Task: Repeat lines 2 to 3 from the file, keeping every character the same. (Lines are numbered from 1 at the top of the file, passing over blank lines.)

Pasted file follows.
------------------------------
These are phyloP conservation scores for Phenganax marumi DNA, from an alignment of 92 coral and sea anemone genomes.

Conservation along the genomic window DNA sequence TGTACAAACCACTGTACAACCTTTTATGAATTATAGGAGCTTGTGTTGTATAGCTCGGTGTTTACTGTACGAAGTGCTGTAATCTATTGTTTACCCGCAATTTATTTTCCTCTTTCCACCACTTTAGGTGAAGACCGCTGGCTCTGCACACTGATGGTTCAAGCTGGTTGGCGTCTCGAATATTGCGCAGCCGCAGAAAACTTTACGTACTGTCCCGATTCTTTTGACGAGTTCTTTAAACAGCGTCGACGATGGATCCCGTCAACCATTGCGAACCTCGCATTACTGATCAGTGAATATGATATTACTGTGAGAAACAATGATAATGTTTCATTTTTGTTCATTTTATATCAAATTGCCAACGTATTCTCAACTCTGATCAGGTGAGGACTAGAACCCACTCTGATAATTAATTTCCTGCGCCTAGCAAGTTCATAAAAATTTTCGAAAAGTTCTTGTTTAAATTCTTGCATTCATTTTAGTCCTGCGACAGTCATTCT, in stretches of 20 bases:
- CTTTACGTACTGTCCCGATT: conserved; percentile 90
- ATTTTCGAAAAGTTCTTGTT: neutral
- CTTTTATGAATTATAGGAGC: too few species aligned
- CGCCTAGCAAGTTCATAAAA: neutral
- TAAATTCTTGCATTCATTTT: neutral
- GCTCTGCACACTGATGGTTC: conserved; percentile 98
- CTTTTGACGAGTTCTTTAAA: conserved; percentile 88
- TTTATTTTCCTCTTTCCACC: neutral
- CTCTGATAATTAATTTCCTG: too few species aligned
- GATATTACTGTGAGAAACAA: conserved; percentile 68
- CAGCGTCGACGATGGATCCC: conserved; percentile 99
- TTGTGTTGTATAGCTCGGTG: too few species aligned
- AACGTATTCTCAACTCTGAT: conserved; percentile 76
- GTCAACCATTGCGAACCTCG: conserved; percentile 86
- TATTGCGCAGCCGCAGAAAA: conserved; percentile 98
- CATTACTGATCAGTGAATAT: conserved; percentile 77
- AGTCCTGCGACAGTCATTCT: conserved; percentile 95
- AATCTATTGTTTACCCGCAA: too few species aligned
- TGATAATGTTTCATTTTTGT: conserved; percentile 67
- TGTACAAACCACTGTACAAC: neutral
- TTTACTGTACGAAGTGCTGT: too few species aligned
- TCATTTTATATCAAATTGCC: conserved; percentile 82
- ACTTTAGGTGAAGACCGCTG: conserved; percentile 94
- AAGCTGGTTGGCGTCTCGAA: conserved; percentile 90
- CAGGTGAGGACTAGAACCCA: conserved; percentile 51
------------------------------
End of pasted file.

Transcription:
Conservation along the genomic window DNA sequence TGTACAAACCACTGTACAACCTTTTATGAATTATAGGAGCTTGTGTTGTATAGCTCGGTGTTTACTGTACGAAGTGCTGTAATCTATTGTTTACCCGCAATTTATTTTCCTCTTTCCACCACTTTAGGTGAAGACCGCTGGCTCTGCACACTGATGGTTCAAGCTGGTTGGCGTCTCGAATATTGCGCAGCCGCAGAAAACTTTACGTACTGTCCCGATTCTTTTGACGAGTTCTTTAAACAGCGTCGACGATGGATCCCGTCAACCATTGCGAACCTCGCATTACTGATCAGTGAATATGATATTACTGTGAGAAACAATGATAATGTTTCATTTTTGTTCATTTTATATCAAATTGCCAACGTATTCTCAACTCTGATCAGGTGAGGACTAGAACCCACTCTGATAATTAATTTCCTGCGCCTAGCAAGTTCATAAAAATTTTCGAAAAGTTCTTGTTTAAATTCTTGCATTCATTTTAGTCCTGCGACAGTCATTCT, in stretches of 20 bases:
- CTTTACGTACTGTCCCGATT: conserved; percentile 90